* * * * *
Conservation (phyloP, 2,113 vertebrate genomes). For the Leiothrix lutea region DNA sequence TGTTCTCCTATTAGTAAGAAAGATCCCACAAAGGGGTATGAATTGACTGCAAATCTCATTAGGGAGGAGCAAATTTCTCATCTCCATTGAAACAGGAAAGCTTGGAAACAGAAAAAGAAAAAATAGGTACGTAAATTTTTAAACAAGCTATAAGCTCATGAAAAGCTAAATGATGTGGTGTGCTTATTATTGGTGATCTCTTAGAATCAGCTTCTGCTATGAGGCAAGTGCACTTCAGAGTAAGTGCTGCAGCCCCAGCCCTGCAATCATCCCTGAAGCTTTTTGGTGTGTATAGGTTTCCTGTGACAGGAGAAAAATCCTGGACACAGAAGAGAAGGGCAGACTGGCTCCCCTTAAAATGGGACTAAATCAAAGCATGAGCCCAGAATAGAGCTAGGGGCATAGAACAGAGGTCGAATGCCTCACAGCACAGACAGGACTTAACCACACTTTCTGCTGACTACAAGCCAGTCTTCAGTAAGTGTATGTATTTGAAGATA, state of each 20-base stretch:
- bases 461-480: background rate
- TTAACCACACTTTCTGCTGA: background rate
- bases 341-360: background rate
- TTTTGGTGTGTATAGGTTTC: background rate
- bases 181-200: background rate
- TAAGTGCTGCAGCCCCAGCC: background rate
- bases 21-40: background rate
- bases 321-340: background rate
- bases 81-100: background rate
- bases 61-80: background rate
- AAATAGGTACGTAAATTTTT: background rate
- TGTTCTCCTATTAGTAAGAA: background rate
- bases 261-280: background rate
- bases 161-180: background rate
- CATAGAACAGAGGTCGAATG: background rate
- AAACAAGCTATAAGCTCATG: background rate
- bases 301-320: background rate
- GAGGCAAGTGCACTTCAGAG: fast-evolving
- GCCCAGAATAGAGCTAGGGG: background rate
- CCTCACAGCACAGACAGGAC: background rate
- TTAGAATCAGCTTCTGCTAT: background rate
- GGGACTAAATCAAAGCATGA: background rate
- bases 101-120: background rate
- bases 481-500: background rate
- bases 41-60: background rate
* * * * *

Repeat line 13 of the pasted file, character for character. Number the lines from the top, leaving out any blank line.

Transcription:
- TGTTCTCCTATTAGTAAGAA: background rate